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South American ➔ Pot

Identifier:
32855
Description:
Partially restored redware pot with duck-shaped body and stirrup spout. Sides decorated with small relief legs and large white wings.;Identified by Virginia Miller, Professor of Art History, Department of Art History, University of Illinois, Chicago, IL; tel: 312.413.2467;"Peruvian" written in red on bottom of cooler.;The militaristic Moche culture, named after its capital city, existed on the northern coast of Peru between about 200-700 AD. Although its society was dominated by warriors and warfare, the culture represents one of the great pre-Columbian art traditions of the Americas. Moche craftspeople were especially proficient in ceramics, and portrayed both human and animal effigies realistically in their distinctive white and red wares; other vessels were decorated with scenes of religious, military, and every-day life. They also surpassed previous South American cultures in metalwork, and used gold, silver, copper, and other metals to form myth-based and geometric designs. The tombs of Moche elite were often decorated with both pottery and metalwork.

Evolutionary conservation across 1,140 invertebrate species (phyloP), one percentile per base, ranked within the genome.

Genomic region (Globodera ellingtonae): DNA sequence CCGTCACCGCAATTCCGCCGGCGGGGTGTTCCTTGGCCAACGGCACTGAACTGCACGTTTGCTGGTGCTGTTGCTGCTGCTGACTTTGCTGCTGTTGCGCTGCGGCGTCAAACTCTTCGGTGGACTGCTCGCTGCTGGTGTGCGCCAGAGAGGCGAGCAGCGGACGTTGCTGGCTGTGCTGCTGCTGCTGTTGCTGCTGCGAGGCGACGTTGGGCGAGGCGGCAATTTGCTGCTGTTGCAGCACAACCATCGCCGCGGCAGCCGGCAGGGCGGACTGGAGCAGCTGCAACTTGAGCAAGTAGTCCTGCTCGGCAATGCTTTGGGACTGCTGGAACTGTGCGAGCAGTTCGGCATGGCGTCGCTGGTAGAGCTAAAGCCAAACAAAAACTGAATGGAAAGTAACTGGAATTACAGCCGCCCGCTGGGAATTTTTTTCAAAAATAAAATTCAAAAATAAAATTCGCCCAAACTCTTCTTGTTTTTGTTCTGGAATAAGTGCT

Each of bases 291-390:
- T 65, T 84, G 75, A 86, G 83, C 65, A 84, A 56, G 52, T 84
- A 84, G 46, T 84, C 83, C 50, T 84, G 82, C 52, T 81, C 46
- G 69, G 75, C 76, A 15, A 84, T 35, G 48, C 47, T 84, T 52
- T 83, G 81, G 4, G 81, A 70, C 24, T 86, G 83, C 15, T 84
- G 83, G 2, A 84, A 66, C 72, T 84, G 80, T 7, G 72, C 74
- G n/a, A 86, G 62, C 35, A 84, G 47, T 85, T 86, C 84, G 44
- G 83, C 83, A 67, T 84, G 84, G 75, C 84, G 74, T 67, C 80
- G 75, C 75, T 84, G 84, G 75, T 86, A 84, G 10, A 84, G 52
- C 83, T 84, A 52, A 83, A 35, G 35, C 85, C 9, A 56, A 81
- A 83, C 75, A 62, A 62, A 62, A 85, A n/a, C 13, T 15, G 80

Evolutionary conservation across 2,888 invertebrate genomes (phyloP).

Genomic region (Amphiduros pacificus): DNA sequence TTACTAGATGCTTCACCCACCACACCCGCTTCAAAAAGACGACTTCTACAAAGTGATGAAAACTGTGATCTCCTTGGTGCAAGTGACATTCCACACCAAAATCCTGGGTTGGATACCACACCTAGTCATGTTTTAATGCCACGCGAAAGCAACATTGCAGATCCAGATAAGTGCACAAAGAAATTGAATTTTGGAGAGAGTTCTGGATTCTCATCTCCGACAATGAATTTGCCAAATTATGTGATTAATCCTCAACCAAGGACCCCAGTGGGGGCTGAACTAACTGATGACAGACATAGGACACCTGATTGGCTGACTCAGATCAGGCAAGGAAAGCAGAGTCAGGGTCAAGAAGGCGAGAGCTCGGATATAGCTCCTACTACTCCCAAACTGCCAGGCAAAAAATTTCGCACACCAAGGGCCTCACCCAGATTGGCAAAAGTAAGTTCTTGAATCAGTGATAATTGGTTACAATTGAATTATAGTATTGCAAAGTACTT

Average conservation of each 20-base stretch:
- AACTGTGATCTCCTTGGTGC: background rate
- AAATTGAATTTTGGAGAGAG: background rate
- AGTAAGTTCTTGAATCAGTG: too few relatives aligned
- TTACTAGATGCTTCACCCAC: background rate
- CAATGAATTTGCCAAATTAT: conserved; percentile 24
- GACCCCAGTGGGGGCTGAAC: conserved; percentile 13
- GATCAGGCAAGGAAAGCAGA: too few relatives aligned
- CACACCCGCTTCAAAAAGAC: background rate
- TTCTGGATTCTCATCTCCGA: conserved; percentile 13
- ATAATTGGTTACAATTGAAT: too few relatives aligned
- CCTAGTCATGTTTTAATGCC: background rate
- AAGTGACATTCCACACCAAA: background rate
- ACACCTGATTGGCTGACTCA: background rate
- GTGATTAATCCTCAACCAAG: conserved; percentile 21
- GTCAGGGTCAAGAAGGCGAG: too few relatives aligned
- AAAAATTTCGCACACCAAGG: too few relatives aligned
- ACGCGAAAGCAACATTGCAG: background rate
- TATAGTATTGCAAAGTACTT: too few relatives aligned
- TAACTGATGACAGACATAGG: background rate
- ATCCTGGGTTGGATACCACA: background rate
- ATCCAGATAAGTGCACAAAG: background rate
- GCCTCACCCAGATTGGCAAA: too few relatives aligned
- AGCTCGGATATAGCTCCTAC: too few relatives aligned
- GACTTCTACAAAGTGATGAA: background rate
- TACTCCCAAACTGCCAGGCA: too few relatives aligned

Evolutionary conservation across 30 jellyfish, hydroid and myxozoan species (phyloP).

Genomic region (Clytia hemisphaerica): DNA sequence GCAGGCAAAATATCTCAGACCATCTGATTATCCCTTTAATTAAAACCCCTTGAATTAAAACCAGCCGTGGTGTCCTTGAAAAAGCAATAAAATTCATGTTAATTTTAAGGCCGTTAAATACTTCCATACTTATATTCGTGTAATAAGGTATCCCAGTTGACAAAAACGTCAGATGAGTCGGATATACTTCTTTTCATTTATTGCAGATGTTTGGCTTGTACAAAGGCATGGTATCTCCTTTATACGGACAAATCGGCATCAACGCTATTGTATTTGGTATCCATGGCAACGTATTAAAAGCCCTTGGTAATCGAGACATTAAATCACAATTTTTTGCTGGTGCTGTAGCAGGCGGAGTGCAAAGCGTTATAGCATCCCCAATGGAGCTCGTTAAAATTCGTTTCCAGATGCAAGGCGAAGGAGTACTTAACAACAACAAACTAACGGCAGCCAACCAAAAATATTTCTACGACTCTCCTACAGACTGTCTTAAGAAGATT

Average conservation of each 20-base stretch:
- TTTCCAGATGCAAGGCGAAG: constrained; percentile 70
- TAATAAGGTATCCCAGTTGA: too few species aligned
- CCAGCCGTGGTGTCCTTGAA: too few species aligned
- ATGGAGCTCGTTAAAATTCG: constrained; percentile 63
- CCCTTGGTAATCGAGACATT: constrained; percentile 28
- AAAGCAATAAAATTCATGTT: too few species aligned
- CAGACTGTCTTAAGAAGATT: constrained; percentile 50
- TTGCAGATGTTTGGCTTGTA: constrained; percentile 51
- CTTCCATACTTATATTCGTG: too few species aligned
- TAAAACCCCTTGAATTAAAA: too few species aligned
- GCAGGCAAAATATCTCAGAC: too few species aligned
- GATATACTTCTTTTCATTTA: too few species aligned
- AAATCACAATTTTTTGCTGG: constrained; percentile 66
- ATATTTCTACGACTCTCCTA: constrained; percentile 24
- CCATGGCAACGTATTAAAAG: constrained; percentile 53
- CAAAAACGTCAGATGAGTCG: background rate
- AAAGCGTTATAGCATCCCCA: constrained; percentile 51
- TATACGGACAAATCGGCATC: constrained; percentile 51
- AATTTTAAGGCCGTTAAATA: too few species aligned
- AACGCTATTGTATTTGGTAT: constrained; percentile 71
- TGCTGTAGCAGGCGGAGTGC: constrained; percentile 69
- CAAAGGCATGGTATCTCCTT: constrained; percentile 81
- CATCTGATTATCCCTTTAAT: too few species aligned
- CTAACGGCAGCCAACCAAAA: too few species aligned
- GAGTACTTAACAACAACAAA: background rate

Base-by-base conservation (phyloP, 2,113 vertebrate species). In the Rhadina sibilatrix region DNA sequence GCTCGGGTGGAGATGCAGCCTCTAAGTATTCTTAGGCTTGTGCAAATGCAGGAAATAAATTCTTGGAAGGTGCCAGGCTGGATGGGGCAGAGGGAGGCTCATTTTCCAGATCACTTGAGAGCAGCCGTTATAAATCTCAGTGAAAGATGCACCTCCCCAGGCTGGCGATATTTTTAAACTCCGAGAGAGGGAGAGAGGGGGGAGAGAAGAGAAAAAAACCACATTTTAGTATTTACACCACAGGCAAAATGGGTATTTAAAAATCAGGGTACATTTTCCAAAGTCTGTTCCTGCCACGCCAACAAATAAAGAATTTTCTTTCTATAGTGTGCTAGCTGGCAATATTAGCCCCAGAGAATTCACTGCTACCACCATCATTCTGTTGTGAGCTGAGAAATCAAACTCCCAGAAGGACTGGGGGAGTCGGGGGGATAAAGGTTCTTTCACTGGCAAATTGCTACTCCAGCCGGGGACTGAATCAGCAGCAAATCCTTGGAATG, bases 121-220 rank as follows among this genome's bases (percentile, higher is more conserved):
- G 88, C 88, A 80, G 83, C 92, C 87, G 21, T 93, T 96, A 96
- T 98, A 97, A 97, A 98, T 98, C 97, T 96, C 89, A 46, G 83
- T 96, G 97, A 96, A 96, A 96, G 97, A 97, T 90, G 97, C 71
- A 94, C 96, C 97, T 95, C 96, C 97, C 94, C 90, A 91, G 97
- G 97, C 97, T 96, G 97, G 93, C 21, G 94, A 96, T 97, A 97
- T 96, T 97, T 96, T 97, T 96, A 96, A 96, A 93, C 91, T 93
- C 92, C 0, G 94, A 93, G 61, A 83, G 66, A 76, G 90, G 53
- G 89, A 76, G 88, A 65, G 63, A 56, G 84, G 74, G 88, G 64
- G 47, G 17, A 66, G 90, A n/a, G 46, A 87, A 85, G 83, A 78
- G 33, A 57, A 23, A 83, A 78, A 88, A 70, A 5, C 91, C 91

Date:
200 – 700
Materials:
Relief, Painted, Clay
Dimensions:
7.9" h 8.7" w 4" d
Current Location Status:
In Storage
Source:
Gift Of Norris, Mrs. Lucy
Makers/Donors
Moche

Mrs. Lucy Norris